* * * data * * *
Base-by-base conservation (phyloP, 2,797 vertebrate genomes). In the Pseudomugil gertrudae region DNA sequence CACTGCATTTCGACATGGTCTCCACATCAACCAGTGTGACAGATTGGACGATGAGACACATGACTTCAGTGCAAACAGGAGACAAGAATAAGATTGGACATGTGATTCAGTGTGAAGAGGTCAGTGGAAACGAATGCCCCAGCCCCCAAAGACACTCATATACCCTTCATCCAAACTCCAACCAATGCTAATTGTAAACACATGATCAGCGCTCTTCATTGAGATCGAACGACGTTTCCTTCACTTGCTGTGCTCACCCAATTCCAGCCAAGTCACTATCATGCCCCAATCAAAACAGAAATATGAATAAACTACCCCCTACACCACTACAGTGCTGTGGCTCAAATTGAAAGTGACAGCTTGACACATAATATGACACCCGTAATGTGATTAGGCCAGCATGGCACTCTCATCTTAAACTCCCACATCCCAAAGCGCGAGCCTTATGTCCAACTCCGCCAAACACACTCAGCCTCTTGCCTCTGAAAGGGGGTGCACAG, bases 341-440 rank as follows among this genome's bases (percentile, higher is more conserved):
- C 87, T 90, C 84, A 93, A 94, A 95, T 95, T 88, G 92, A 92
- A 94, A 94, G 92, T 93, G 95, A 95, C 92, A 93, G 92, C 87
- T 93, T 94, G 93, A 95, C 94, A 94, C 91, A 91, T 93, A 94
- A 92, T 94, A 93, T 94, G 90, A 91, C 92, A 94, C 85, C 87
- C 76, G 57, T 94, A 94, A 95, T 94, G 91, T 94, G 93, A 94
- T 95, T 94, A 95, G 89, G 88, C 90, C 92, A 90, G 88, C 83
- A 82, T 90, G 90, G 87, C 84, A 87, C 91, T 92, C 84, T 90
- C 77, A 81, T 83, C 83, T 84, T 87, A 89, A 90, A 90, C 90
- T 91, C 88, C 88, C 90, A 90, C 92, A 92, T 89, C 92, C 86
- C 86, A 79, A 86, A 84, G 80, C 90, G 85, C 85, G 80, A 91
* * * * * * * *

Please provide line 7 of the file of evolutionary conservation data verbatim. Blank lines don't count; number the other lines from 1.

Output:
- T 95, T 94, A 95, G 89, G 88, C 90, C 92, A 90, G 88, C 83